5. Always choose laces.
There are a few reasons why laces are the better option. One is that it’s important that the shoe really stays on and laces are unbeatable to make a shoe snug. Another reason is that it’s pretty easy to open velcro. Just make sure to tie the shoe properly and very few babies will be able to get a double knot open. There are shoes with laces on top and a zipper on the side. This is a great option if you don’t fancy tying and untying laces.
The first walkers are a bit different than the next shoe up. It’s just sooo important they fit really well. So I would recommend a maximum of 5 mm extra length in the shoe for growth. They will grow out of them quicker, but it’s worth it. The next shoe up can afford to have 7 mm-1 cm extra. Winter boots need some extra air to stay warm and maybe to fit a thicker sock inside. So I would suggest to have 1 cm extra in the first one and later even 1.5 cm once your child walks well.
All decent children’s shoe shops will have two measuring devices. One for the foot (ALWAYS measure standing up!) and one for the inside of the shoe. If you are going to order shoes online, make sure to have both at home.
7. Don’t buy second-hand.
As you know, I’m pro-pre-loved. But not when it comes to underwear and children’s shoes. You never know what kind of problems the last child had with their feet. Maybe they walked with one foot leaning inwards or just had a bit of a wonky gait. The shoes will be worn in a particular way because of it, and it could make your child inherit the problem. So always buy new shoes for the little ones.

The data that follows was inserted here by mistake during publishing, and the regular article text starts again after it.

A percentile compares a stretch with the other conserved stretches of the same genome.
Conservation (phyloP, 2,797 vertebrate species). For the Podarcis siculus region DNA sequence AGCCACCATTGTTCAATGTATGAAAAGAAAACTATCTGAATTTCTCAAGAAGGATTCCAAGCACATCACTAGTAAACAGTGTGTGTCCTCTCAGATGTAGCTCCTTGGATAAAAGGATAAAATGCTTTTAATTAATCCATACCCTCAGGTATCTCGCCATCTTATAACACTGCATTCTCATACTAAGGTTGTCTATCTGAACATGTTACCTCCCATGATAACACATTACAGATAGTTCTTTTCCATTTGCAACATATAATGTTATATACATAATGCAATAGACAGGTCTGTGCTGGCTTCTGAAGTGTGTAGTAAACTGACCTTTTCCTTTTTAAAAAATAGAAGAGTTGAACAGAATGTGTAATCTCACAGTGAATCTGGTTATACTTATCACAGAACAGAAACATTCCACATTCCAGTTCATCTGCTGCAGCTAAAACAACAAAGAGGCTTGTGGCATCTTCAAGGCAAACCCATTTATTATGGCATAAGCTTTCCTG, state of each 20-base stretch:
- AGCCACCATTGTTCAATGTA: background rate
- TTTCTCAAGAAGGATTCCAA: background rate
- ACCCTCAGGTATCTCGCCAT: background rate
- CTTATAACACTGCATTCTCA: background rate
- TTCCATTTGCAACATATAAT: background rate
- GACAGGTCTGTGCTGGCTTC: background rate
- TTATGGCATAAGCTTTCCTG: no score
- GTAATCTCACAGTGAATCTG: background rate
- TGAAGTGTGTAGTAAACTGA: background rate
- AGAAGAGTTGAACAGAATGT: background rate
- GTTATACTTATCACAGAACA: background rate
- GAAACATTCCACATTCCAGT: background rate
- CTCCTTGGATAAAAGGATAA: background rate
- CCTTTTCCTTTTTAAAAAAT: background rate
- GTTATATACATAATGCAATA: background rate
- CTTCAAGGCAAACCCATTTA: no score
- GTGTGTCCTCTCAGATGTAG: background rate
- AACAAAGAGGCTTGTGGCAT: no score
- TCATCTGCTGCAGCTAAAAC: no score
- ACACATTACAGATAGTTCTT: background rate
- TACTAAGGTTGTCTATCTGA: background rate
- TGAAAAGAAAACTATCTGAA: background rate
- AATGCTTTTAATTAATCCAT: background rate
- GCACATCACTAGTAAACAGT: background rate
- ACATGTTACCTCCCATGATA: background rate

8. Winter shoes.
Of course, winter shoes do need to be a bit more padded. It’s hard to get leather all the way trough and most of the time they are not very bendy either. I would go for fully lined Goretex boots. A lower version with laces for the youngest and a regular boot with velcro for the slightly older kids. Just make sure it’s nicely fitted and built up in the arch inside. They should not be able to step out of the boot or shoe.
Wellies are super cute, but not at all good for babies and toddlers. They are made of plastic, comes off super easy and are completely flat inside. About as great for babies feet as clogs or crocs… Just get a waterproof winter boot instead.
What I’m trying to say is that little Gucci sneakers, Nikes and Uggs are super cute. But keep them for the buggy. Now is not the time for vanity, you are setting your child’s feet up for life. Just go for something that is appropriate, there will be plenty of time for cute shoes when they are older.
So far Ace has shoes from Jacardi, Bundgaard (better for wide feet, Aces feet are skinny), Pom D’api and Geox. I also like Sorel, Viking, Reima, Gulliver and Superfit.
I really hope this post will be helpful when you are shopping for those first walkers. It’s such a precious moment when they take their first steps. Enjoy it!